Local journalism is not optional, but essential, for healthy communities and democracy, asserted speakers in the online forum “Trust 2022: Why Local Journalism is Important to a Strong Democracy,” on March 17.
Nationally respected journalists Margaret Sullivan and Hedrick Smith and Washington State Attorney General Bob Ferguson addressed the importance of local news coverage, rebuilding trust in democratic institutions and how independent local newsrooms can serve as viable, innovative community resources.
The forum was presented by nonprofit newsroom Salish Current in partnership with Village Books, to examine the crisis upon local journalism and its detrimental role in sustaining democracy. A recording of the 90-minute forum is posted online.
The discussion comes at a time when the number of daily and weekly newspapers in Washington has declined 11% from 2004 to 2019, and the number of daily and weekly news readers has declined 37%. In that period of time, a study by the University of North Carolina found a quarter of all newspapers in the country have disappeared.
Ferguson told of reading a story run by an independent newsroom in Arizona on a Motel 6 that had been turning over customer information to federal agencies that would use that information to deport undocumented customers, without warrants.
Reading that story led Ferguson to ask his civil rights team to look into practices by Motel 6s in Washington. He said that that reporting had helped his office uncover the same activities here and acquire a $12 million restitution for the people impacted by what was happening between Motel 6 and federal immigration agencies.
“We never would’ve known about that, we never could’ve brought that case without that information,” Ferguson said. “That’s independent journalism, folks who have the time and the resources to go and cover all of that. Short investigations done by independent news are critical for the work that we do on behalf of all Washingtonians.”
Ferguson said that, in his time in office touring newsrooms, he’s witnessed the gradual decrease in employment and the empty desks in newsrooms all over the state. Losing those voices and positions, he said, has become “a huge challenge for our democracy.”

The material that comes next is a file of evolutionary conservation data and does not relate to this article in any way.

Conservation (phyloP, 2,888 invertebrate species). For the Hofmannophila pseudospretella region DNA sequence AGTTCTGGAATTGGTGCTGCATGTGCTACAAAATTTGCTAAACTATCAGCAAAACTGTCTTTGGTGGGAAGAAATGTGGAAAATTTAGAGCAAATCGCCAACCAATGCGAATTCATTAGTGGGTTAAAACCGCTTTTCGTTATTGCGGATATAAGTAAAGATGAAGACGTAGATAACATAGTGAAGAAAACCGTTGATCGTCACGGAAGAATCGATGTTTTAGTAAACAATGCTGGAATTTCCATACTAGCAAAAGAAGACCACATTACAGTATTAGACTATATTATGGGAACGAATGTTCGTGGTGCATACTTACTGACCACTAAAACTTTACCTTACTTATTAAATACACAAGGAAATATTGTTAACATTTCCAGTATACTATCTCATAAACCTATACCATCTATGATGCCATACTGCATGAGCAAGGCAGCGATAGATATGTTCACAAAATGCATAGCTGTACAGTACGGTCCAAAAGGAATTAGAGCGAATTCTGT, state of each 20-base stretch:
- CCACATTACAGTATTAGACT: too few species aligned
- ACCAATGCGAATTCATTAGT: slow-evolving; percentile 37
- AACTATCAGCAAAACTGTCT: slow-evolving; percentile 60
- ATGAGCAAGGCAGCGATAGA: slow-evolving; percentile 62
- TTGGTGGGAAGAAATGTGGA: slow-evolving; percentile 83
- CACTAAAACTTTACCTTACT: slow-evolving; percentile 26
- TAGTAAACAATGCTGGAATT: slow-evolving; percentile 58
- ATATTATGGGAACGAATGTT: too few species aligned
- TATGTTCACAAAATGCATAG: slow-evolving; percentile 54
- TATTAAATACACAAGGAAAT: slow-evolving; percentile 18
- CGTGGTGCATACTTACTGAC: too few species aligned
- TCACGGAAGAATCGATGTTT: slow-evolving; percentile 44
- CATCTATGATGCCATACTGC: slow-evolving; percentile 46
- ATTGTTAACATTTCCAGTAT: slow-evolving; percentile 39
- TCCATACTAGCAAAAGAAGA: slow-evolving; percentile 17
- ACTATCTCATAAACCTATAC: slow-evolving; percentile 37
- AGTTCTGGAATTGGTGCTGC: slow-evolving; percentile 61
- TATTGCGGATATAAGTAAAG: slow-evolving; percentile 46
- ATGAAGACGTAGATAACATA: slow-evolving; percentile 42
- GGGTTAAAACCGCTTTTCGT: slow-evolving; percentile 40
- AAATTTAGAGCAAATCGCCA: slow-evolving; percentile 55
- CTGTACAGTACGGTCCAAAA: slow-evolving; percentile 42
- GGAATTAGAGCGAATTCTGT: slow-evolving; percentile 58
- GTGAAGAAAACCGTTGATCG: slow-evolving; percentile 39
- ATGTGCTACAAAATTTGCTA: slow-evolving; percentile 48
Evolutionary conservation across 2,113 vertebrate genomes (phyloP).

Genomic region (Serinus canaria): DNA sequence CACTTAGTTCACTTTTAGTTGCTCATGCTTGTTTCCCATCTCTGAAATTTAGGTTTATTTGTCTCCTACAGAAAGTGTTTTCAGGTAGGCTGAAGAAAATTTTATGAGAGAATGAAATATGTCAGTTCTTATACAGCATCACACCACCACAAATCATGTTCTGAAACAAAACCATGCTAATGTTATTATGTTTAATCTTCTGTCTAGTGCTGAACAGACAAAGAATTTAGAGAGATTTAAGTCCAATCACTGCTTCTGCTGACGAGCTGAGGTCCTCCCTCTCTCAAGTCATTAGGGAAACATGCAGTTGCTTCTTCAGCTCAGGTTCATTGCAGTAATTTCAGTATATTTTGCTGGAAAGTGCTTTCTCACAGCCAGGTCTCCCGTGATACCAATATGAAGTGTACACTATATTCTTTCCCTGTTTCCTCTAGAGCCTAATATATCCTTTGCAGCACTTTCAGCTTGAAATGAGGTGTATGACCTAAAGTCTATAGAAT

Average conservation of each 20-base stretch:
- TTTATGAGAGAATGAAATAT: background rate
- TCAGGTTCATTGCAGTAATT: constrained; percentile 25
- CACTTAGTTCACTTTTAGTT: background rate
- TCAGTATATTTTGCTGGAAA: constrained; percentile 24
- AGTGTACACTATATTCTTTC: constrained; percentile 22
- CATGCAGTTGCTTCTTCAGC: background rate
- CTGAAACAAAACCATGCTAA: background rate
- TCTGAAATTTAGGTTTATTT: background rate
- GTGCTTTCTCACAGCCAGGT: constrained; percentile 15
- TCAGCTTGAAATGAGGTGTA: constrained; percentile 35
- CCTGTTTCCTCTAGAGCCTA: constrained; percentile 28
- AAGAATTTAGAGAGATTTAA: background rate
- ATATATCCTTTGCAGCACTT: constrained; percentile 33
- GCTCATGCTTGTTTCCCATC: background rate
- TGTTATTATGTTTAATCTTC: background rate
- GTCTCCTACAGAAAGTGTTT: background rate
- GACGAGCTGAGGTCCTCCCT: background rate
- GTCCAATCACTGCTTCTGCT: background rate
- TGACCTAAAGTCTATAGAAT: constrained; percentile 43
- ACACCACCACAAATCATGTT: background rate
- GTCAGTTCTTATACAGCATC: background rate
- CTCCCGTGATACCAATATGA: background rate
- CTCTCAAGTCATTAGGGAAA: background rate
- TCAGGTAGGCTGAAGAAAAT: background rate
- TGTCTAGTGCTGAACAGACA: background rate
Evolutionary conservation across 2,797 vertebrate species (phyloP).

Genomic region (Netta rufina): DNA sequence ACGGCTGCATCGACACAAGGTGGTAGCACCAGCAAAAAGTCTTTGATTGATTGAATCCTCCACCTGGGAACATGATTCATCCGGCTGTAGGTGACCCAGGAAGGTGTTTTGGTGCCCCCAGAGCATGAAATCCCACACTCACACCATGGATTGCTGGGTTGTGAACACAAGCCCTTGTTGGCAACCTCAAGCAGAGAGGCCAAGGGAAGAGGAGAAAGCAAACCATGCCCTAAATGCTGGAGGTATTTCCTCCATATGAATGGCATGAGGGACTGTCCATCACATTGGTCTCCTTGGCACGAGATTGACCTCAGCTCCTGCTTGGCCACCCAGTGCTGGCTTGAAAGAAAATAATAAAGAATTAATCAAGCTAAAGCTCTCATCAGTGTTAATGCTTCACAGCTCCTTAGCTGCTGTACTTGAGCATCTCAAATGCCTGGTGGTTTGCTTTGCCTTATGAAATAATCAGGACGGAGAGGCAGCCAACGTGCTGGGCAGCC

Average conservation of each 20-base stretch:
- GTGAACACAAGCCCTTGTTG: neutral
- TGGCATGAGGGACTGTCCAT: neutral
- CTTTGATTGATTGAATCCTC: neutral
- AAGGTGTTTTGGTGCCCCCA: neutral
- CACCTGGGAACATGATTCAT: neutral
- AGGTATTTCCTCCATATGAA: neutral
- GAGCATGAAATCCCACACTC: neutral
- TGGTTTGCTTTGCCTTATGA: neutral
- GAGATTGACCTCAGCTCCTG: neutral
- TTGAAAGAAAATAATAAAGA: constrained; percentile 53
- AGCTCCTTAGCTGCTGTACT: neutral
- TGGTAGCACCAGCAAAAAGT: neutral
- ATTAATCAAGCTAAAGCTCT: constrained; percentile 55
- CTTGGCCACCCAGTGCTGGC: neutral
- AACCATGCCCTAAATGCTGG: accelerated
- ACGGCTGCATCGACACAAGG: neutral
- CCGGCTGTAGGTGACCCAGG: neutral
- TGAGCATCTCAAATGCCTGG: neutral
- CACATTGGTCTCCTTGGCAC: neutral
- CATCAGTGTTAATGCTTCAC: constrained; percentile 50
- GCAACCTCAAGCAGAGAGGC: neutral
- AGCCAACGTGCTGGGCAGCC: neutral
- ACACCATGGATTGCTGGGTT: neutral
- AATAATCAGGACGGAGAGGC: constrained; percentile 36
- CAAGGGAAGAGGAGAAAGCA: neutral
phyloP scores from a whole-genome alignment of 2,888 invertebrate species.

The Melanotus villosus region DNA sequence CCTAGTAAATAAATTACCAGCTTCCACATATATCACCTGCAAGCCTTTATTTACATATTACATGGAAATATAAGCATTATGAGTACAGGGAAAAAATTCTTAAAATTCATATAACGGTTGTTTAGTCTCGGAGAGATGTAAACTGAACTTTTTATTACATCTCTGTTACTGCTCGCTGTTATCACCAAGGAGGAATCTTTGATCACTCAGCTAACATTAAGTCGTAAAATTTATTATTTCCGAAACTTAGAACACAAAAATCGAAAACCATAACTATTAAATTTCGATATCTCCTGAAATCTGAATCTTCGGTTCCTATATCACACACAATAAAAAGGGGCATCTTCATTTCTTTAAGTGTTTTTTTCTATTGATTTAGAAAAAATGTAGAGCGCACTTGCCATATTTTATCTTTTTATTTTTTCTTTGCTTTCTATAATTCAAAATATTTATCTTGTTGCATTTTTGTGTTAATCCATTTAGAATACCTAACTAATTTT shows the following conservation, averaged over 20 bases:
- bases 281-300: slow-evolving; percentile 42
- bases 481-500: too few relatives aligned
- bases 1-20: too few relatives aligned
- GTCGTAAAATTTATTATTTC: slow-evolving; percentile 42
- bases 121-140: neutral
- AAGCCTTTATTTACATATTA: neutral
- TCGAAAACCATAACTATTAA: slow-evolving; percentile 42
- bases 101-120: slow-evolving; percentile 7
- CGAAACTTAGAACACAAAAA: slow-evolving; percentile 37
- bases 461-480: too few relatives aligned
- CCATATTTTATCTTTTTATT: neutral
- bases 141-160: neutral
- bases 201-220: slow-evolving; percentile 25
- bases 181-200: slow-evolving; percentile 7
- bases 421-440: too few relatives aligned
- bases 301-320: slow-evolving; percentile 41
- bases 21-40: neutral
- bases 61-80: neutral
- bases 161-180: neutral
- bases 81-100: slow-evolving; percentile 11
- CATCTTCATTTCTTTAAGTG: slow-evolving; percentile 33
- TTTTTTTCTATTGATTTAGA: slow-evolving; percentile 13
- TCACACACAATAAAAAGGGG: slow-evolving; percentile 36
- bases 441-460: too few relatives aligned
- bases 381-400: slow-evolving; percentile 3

Evoking Alexander Hamilton and Thomas Jefferson, Ferguson described the importance of independent media and news coverage as “an essential aspect for a functioning democracy.”
“The fact that many individuals in our country live in a fact-free environment is not helping,” Ferguson said. “I think you can draw a straight line from the dramatic decrease in the number of newspapers and employees in newspapers, to the challenges [related to polarization] we are having.”
He said this was the reason he led 15 attorney generals in October to voice support for the Local Journalism Sustainability Act, sponsored by the U.S. Sens. Maria Cantwell and Dan Newhouse, aiming to accord tax credits and incentives to support independent local newsrooms.
‘Ghosts of their former selves’
In a recorded interview with Salish Current board member and former Seattle Times reporter William Dietrich, Margaret Sullivan, Washington Post media columnist and former public editor for the New York Times, author of “Ghosting the News: Local Journalism and the Crisis of American Democracy,” said she found this bill encouraging. Unfortunately, she said, it hasn’t really gained traction in the Senate since its introduction.
“All of these things are moving slowly and the decline is moving fast,” Sullivan said.
In her book, Sullivan discussed not only the rapid decline of newsrooms but also the rising trend of “ghost newspapers” which are local newspapers which have been so diminished financially and staff-wise “they have become ghosts of their former selves.”
“There are far fewer local newspapers than there were a decade or two decades ago,” Sullivan said. “So these cities and towns and regions that once were served by a newspaper or some other kind of news source are now kind of ghost towns for local news.”